The Preventable Annual Tradition Of High School Football Deaths

It's that time of year again: when America's high schoolers start dropping dead during football practice. It's become so regular and so common that we can't do anything but shake our heads and move on, as if this is an acceptable rite of passage for youth football as a whole. But these are actual kids, with names and families and futures. Here's what has happened in just the last few days:

• Last Monday, a 16-year-old center at Locust Grove High School (Ga.) passed out while leaving the field after practice. Forrest Jones fell, got up, then fell again, hitting his head. He spent a week in a coma, his kidneys and liver not functioning. He died last night.

• Last Tuesday, 17-year-old lineman Isaiah Laurencin started cramping and went into cardiac arrest after practice for Miramar High School (Fla.). He died at the hospital, surrounded by teammates who had come to say goodbye.

• On Saturday, incoming freshman Tyquan Brantley collapsed after the second day of practice for Lamar High School (SC.). The 14-year-old had been complaining of cramps as he left the field and was pronounced dead at the hospital.

• Yesterday, 16-year-old Donteria Searcy seemed fine after practice for Fitzgerald High School (Ga.). He was later found unresponsive in his cabin and pronounced dead.

It's easy to write them off as statistics: once autopsies are completed on the boys, they'll be filed with the hundreds of young dead who came before them. Maybe it'll be a congenital condition, like sickle cell trait or cardiac dysrhythmia, something unforeseeable. Or maybe it'll be the most foreseeable thing in the world: out-of-shape teenagers push themselves to the limit in 100-degree heat.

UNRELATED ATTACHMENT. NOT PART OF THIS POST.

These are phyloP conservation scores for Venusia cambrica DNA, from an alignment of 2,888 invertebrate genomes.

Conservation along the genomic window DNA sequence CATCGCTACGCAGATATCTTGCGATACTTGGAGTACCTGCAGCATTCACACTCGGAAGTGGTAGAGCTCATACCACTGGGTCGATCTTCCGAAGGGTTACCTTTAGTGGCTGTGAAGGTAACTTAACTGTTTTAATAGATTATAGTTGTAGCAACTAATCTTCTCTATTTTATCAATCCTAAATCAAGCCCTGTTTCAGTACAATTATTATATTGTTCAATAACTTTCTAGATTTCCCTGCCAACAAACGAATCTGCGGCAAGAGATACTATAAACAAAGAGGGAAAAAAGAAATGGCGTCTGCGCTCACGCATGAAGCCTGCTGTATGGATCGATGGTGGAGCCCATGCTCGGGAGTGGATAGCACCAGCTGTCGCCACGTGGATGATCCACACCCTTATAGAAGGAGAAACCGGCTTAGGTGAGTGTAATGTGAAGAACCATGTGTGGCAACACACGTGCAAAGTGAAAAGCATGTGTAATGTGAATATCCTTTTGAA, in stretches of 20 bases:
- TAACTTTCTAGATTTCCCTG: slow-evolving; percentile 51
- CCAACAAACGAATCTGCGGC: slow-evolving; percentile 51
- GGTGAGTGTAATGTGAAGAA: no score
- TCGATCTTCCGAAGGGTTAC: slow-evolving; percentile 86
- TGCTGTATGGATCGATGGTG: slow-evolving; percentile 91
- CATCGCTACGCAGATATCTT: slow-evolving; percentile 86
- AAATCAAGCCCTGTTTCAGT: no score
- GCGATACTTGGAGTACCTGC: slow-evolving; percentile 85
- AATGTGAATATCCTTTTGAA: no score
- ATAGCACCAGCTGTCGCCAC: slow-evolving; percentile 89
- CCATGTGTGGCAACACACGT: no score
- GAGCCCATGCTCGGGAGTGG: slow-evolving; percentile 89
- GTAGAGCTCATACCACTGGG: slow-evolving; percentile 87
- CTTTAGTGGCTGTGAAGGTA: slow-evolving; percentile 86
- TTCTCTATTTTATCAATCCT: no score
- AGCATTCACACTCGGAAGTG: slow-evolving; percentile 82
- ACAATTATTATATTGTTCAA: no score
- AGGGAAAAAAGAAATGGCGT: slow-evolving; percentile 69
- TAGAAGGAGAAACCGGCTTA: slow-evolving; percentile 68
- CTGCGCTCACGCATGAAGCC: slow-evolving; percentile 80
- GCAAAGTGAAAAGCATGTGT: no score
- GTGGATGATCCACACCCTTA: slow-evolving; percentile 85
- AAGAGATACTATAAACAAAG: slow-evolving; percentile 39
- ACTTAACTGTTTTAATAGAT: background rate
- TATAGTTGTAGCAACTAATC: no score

Football's a cold-weather sport for a reason: the temperatures are more conducive to human bodies doing things they weren't designed to do. But just as chilly autumn Fridays and snowy January fields are iconic settings for the game, sweltering August practices are inextricable from the football calendar. But does it have to be this way? If you wouldn't want kids playing in dangerous conditions, why is it OK to make them practice in it, going longer and harder than in real games? Just so they can finish the season before winter break?

The South's football calendar needs to shift (and it's almost always the South, for obvious reasons). But it won't. Because just as everyone gets up in arms over these deaths and make grand proclamations about how things need to change, the weather turns cooler and players stop dying and we forget all about it. That's as sure a thing as more kids dying next year.